Health and Science

Drug price shock: Feds reveal how medication costs hit Medicare and Medicaid

We have to do something about Social Security and Medicare: MacGuineas
We have to do something about Social Security and Medicare: MacGuineas

And you thought the inflation rate was low.

New data on drug spending by the nation's two biggest health-coverage programs released Monday shows eye-popping price hikes for a number of medications, as well as steep overall costs for several drugs.

Ativan, a drug that is used to treat anxiety, had an average unit cost increase of a stunning 1,264 percent between 2014 and 2015 for Medicaid, the jointly run federal-state health coverage program primarily for poor people, officials revealed.

Turing Pharmaceutical's Daraprim, a drug used to treat a parasitic condition in pregnant women, infants and people with HIV, had its costs per unit spike 874 percent for Medicaid during the same time period, according to the federal Centers for Medicare and Medicaid Services.

Three other drugs, Phenergan, Epitol and hydroxychloroquine sulfate each had per unit costs rise by more than 400 percent, according to a new Medicaid Drug Spending Dashboard launched by CMS on Monday.

Mylan's EpiPen, the anti-allergy device that has draw intense publicity this year because of its big price increase, did not make Medicaid's list of 20 biggest price hikes for 2015. While EpiPen's price has increased more than 500 percent since 2011, the cost increases were spread out over that time.

The data also showed that out of the 20 drugs that had the highest increases in per-unit costs for Medicaid, almost half — nine — were generic drugs. Generic medication is popularly seen as costing less than brand-name drugs, but that is not always the case, nor is the case that generics see lower price increases year-to-year.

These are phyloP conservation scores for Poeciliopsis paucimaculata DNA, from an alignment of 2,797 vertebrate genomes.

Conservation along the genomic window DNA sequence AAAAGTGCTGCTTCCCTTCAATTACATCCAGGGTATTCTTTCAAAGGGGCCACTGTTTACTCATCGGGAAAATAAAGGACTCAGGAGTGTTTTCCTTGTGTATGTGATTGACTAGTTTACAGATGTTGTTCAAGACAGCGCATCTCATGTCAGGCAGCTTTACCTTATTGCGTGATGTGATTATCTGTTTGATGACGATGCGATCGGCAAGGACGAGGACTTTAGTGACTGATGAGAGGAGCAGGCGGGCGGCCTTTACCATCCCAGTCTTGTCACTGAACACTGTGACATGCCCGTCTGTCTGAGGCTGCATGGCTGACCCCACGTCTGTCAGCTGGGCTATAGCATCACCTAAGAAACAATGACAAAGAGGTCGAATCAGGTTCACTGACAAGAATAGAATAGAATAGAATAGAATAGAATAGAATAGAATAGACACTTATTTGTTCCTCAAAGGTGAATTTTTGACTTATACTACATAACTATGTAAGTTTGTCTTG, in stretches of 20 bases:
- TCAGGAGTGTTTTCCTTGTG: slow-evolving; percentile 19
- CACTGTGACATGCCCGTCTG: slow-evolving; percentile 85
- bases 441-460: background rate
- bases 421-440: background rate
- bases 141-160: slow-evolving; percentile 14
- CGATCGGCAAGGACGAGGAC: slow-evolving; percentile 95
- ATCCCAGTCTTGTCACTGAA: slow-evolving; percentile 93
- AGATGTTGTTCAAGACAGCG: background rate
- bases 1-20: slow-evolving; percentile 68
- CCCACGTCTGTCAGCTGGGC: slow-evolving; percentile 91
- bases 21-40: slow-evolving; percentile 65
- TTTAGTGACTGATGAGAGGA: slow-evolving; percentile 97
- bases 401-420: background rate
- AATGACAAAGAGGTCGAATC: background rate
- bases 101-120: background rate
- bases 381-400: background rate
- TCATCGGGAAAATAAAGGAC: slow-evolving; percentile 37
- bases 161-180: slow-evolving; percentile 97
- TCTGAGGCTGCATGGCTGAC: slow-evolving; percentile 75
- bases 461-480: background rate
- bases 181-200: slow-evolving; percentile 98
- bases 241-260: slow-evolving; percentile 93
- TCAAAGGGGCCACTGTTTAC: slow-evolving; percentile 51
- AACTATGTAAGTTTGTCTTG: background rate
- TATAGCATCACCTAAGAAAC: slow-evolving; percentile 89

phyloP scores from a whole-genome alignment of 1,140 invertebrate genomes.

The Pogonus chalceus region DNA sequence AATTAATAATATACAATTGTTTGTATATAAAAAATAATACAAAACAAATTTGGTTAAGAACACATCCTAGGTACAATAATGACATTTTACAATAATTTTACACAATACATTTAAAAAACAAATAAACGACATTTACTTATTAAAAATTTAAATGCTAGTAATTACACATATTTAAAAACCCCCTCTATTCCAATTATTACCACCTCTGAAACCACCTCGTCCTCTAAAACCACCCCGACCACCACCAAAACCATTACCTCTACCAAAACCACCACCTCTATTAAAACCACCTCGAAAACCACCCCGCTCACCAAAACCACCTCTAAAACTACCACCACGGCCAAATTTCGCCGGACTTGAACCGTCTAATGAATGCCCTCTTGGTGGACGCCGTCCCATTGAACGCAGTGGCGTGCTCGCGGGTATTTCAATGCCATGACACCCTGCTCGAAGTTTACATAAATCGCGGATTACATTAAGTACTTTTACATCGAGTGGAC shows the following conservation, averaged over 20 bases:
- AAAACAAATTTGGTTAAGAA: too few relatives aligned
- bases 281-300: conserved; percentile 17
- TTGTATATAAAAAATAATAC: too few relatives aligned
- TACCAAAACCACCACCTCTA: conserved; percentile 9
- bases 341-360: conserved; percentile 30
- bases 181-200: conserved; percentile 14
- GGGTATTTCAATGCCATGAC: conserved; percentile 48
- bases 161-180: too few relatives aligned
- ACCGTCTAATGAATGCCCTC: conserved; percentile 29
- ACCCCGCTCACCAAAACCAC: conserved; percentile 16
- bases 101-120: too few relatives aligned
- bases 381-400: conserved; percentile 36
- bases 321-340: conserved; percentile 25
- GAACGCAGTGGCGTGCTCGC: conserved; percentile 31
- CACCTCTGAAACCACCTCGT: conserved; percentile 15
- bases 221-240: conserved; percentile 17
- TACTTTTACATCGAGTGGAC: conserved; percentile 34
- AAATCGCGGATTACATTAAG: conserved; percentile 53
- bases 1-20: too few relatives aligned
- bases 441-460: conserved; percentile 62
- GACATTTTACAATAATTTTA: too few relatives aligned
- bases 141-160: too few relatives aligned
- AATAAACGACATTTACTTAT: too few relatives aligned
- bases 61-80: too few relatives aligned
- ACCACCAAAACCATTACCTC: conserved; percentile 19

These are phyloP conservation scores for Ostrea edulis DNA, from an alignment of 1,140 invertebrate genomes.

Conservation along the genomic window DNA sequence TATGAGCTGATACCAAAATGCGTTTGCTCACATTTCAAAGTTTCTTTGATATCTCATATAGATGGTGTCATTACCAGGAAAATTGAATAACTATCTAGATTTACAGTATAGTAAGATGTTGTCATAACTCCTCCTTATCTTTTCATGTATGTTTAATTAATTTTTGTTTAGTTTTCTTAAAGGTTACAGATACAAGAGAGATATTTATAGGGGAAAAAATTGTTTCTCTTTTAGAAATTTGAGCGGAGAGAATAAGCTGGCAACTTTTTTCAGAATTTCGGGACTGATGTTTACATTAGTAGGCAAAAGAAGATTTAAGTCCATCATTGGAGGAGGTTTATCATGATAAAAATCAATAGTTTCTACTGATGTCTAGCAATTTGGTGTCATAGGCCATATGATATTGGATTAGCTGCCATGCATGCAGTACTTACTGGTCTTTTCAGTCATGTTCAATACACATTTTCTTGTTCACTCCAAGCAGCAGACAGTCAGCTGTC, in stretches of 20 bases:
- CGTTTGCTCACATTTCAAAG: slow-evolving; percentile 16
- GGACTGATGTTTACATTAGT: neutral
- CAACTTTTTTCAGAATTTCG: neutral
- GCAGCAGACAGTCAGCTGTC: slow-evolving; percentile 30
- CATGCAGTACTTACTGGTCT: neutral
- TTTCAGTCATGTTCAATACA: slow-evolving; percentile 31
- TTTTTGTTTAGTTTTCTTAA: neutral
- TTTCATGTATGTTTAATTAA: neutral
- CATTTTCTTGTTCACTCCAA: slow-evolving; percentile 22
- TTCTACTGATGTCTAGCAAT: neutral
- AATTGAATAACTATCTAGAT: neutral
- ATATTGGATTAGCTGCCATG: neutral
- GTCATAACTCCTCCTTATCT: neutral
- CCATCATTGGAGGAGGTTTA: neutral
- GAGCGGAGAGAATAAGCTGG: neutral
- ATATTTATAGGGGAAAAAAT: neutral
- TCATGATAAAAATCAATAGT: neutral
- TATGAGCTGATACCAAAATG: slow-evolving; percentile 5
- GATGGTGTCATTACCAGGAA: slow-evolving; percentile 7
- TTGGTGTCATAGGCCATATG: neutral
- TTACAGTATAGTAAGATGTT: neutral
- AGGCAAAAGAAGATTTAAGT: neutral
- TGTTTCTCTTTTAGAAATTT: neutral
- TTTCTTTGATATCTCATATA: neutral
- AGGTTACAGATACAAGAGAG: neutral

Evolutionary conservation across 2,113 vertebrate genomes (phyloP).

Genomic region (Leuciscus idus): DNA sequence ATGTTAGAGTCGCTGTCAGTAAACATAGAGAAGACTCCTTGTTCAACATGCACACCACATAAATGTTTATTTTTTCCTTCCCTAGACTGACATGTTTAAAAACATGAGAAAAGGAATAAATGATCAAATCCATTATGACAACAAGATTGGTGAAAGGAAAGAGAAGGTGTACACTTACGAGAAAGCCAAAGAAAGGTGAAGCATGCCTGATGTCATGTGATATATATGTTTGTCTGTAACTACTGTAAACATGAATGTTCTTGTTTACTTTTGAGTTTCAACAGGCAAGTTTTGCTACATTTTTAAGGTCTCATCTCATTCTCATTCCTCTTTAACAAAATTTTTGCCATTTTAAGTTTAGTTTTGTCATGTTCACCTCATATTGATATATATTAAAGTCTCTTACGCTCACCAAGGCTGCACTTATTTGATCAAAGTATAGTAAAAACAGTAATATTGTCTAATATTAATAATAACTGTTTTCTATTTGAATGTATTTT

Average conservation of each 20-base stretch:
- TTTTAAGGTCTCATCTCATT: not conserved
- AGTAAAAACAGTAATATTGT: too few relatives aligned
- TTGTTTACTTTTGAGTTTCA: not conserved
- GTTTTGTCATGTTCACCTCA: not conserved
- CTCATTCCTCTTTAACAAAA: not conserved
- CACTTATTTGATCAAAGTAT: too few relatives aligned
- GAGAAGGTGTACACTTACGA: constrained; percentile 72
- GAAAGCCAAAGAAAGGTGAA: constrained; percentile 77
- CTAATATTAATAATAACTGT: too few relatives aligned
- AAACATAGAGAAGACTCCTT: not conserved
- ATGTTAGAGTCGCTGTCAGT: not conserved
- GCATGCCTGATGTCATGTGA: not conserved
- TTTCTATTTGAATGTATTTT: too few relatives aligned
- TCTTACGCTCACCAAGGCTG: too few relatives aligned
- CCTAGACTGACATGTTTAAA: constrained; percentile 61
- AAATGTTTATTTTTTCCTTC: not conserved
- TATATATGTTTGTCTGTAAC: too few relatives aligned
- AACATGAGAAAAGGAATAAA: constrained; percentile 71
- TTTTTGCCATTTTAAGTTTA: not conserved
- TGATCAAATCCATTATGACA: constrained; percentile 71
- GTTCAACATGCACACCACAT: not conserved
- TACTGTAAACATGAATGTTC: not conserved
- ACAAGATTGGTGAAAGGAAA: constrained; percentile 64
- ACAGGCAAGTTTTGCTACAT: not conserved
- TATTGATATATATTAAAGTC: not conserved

CMS said that while about 25 percent of the increased drug spending by Medicaid from 2013 to 2014 was due to increased utilization of medications, the remaining 75 percent was due to price increases.

There were also big cost per unit increases for Medicare, the massive federal health coverage program for primarily senior citizens, according to CMS, which updated its Medicare Drug Spending Dashboard.

The cost of Glumetza, a drug used to manage high blood sugar, got even higher, rising 381 percent for its average unit cost to Medicare Part D, the prescription drug benefit program for Medicare. Three other drugs covered by Medicare Part D had per-unit cost increases of more than 200 percent.

Total Medicare drug spending for both Part D and Part B, which covers medications administered in a doctor's office or hospital outpatient setting, went from $143 billion in 2014 to $162 billion last year.

In addition to highlighting big percentage price hikes, the data released Monday also showed the growing effect of several other drugs on Medicaid's total $57.3 billion in spending in 2015.

Medicaid spending on the drug Harvoni, a highly effective treatment for hepatitis C from Gilead Sciences, went from just $94.7 million in 2014, the year that it was introduced, to more than $2.17 billion last year. Meanwhile, Medicare spent less than $1 billion in 2014 on Harvoni, but last year it spent more than $7 billion.

Spending by Medicaid on Lantus, a diabetes management treatment and insulin pen, has gone from almost $411 million in 2011 to more than $1.4 billion in 2015. At Medicare, spending on Lantus rose slightly to more than $4 billion last year.

Medicaid spending on Abilify, an anti-psychotic drug, dropped a bit, going from about $2.5 billion in 2014 to just over $2 billion last year.

The updated data released Monday does not reflect rebates paid by drug companies to Medicare and Medicaid for sales of medications through those programs.

Andy Slavitt, the acting administrator of CMS, noted that increased drug spending by the two government-run health programs that his agency oversees reflect the broader trend in the costs of medications paid by all Americans.

"Overall, there is significant growth in spending on prescription drugs, representing a significant burden," Slavitt wrote in a blog post. "In 2015, total prescription drug costs were estimated to have been $457 billion, or 16.7 percent of personal health care spending. That is up from $367 billion, or 15.4 percent of personal health care spending in 2012."

"With annual growth expected to average 6.7 percent annually through 2025, we can expect increasing drug costs to continue to put pressure on families and programs that cover prescription drugs."